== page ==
Tuesday, January 31, 2012

Record High Pension Assets Hit by Liabilities?

Towers Watson just came out with a report, Global pension fund assets hit record high in 2011:

Global institutional pension fund assets in the 13 major markets grew by 4% during 2011 to reach a new high of US$28 trillion, up from US$26 trillion in 2010 according to Towers Watson’s Global Pension Assets Study released today. The growth is the continuation of a trend which started in 2009 when assets grew 17%, and in sharp contrast to a 21% fall during 2008 which took assets back to 2006 levels. Global pension fund assets have now grown at over 6% on average per annum (in USD) since 2001, when they were valued at US$15 trillion.

The study reveals that, despite the growth in assets, pension fund balance sheets1 weakened globally during 2011, with the ratio of global assets to liabilities well down from its peak achieved in 1999. According to the study, pension assets now amount to 72% of global GDP, which while lower than in 2010 (76%) is substantially higher than the 61% recorded in 2008.

Carl Hess, global head of investment at Towers Watson, said: “In case investors needed any reminding, the last six months of 2011 have driven home the need to have investment strategies that are flexible and adaptable and which contain a broader view of risk. This approach makes greater allowance for extreme events, which are occurring more frequently, while accommodating the softer elements of risk, such as credit and liquidity. The past few years have focused attention on the multi-faceted nature of risk within our increasingly precarious financial systems. At the same time risk management processes have evolved somewhat to factor in more qualitative measures. However, there is still some way to go before the appropriate measurement and management of risk is firmly embedded in the governance structures of most pension funds.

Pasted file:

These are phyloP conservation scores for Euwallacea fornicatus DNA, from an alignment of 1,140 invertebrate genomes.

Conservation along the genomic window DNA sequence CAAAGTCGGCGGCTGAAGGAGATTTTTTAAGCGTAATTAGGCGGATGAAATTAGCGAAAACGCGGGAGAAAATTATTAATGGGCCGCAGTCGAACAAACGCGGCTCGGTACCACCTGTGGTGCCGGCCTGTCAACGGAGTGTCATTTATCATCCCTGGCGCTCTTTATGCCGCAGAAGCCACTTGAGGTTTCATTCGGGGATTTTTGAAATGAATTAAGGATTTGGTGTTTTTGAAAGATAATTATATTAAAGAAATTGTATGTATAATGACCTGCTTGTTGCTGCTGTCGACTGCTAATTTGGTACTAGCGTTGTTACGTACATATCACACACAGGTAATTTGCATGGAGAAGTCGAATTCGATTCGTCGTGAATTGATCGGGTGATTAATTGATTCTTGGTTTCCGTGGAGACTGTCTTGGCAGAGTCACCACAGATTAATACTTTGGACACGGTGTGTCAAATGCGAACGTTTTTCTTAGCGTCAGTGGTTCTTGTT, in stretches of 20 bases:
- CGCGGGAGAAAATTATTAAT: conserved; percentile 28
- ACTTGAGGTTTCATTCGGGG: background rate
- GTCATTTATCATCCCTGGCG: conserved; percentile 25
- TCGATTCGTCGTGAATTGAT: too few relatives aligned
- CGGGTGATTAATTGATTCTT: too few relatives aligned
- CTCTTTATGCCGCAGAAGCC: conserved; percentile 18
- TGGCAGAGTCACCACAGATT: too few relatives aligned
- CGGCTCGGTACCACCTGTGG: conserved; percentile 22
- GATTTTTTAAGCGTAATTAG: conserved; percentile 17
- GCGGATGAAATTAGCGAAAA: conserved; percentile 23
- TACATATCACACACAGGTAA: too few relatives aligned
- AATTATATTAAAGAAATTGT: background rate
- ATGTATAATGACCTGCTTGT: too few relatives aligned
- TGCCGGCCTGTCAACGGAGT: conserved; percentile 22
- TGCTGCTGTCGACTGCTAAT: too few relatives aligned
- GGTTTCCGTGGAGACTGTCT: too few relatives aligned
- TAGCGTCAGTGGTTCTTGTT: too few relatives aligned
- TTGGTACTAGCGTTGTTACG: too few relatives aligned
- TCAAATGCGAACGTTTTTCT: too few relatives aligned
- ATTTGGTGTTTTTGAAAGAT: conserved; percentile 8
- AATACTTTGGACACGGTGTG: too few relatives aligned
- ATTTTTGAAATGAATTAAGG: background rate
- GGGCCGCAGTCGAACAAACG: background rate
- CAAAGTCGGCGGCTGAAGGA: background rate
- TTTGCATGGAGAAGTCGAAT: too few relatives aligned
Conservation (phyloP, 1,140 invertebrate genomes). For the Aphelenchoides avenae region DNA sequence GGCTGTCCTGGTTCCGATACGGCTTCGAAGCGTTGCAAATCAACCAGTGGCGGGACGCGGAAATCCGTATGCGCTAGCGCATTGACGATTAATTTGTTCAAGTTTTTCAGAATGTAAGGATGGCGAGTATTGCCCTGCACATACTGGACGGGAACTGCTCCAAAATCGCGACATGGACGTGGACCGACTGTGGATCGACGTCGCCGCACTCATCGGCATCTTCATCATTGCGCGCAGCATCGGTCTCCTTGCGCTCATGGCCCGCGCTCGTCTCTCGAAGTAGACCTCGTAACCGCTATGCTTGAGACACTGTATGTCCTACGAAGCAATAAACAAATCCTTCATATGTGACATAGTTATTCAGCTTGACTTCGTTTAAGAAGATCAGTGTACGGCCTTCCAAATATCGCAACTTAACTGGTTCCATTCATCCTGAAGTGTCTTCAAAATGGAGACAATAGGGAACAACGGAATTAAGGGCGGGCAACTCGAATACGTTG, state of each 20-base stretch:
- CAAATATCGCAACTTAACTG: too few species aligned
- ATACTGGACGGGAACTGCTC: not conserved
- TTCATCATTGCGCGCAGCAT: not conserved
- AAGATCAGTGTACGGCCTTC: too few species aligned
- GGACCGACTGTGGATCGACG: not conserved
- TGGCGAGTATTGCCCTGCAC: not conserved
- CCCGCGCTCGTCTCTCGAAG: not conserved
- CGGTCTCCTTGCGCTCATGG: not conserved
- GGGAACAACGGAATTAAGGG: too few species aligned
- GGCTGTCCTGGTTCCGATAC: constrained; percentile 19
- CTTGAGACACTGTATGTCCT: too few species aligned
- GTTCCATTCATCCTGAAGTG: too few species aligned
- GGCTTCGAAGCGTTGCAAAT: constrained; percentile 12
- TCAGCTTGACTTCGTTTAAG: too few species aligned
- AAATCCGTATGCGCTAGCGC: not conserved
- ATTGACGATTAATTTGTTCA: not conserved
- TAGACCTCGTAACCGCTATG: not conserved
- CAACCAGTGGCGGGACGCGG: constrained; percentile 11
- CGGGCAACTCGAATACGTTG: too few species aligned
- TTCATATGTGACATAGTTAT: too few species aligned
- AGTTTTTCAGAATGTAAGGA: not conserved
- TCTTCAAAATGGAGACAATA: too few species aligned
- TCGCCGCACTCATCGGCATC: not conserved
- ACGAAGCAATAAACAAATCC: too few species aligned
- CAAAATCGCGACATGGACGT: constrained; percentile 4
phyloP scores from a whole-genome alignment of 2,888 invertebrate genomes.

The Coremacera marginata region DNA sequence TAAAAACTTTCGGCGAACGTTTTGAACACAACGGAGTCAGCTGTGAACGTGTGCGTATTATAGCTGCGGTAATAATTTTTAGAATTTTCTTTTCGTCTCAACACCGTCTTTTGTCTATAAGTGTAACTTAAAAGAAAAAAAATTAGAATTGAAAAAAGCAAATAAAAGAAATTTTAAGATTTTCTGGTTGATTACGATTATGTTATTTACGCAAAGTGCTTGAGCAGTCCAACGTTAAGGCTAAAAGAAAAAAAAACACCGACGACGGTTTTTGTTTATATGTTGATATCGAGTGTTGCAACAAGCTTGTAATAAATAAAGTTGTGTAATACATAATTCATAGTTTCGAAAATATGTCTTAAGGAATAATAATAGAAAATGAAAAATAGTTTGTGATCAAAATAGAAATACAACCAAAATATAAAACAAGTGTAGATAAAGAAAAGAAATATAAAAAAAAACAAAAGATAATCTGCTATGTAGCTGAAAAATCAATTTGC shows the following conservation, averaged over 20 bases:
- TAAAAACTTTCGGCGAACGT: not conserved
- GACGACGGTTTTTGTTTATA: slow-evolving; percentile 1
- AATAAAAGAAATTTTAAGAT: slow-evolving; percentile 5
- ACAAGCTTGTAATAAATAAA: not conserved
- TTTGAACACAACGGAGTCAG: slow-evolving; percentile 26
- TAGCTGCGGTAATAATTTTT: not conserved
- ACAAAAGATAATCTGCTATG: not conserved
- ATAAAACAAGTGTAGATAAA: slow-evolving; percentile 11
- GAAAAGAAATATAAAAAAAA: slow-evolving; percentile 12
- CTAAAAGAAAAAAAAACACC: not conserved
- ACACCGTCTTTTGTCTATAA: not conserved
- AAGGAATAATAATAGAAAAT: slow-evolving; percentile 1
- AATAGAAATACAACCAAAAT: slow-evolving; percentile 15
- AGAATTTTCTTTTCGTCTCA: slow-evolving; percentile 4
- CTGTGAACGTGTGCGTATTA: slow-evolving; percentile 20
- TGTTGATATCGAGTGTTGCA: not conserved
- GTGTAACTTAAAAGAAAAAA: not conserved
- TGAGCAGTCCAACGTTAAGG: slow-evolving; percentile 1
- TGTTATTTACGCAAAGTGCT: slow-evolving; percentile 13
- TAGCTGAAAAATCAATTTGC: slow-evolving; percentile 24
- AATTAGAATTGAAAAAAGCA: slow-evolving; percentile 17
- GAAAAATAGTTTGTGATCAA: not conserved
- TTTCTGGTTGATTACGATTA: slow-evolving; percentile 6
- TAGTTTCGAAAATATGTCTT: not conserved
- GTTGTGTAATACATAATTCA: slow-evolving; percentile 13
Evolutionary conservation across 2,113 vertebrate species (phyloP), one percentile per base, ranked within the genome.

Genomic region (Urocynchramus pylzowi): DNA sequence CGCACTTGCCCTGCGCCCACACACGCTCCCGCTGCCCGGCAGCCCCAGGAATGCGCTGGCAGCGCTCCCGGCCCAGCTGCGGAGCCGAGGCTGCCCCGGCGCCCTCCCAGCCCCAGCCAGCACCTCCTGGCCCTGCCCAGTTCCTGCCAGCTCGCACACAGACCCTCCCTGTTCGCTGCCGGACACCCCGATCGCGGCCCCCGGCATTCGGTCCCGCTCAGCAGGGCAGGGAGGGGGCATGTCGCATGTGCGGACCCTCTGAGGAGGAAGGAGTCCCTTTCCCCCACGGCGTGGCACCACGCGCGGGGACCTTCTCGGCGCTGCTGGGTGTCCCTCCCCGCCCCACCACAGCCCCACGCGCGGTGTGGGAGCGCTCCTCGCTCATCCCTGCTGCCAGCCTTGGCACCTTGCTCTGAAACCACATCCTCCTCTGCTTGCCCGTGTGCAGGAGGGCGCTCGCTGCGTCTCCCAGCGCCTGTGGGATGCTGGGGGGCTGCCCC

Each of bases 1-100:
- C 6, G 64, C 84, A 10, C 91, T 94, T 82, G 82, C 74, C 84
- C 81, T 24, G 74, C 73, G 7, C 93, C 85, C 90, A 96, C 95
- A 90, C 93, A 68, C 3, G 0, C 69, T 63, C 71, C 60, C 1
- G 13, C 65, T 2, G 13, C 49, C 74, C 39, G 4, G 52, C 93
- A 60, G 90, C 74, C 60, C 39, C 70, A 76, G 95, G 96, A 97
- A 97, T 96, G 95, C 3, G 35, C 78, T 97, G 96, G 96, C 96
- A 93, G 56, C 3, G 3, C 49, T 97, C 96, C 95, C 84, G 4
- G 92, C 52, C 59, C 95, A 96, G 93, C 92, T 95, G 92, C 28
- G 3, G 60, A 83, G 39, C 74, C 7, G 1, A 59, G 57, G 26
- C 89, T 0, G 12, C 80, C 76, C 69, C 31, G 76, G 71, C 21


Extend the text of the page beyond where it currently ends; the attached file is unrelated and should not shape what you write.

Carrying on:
Other highlights from the report include:

Global asset data for the P13 in 2011

  • The ten-year average growth rate of global pension assets (in local currency) is over 6%.
  • The US, Japan and the UK remain the largest pension markets in the world, accounting for 59%, 12% and 9% respectively of total pension fund assets globally.
  • All markets, except Japan, saw growth in pension assets in 2011 (measured in local currency), and all markets in the study, except Japan, have positive ten-year compound annual growth rate (CAGR) figures.
  • In terms of ten-year CAGR figures (in local currency terms), Brazil has the highest growth of 14% followed by South Africa (13%), Hong Kong (10%) and Australia (9%). The lowest are Japan